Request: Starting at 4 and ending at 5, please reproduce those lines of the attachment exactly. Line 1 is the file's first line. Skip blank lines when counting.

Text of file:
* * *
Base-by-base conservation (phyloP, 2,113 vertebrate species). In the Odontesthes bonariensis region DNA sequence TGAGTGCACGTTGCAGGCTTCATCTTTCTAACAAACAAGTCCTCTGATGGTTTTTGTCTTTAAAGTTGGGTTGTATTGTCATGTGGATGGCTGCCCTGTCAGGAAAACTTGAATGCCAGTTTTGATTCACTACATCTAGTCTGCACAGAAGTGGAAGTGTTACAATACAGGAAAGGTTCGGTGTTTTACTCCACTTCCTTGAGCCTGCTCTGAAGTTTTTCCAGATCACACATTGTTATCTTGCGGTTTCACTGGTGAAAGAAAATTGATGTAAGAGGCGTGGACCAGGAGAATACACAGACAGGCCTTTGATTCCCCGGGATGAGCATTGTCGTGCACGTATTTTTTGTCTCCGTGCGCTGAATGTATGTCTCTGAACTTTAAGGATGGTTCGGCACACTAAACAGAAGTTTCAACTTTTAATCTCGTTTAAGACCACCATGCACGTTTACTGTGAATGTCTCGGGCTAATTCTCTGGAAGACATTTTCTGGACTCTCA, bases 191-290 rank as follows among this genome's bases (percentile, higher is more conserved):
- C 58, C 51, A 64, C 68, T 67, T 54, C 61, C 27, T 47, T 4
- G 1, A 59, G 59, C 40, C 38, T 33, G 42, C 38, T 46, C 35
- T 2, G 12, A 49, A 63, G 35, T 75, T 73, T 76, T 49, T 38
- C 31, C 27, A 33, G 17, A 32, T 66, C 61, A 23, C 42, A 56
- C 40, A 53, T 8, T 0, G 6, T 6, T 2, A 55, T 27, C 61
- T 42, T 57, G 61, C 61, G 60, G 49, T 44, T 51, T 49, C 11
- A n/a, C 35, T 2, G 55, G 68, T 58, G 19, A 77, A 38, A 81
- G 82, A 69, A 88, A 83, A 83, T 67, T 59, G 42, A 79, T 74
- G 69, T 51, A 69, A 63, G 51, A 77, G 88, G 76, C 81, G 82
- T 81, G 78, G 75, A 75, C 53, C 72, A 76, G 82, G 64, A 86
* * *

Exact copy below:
- T 2, G 12, A 49, A 63, G 35, T 75, T 73, T 76, T 49, T 38
- C 31, C 27, A 33, G 17, A 32, T 66, C 61, A 23, C 42, A 56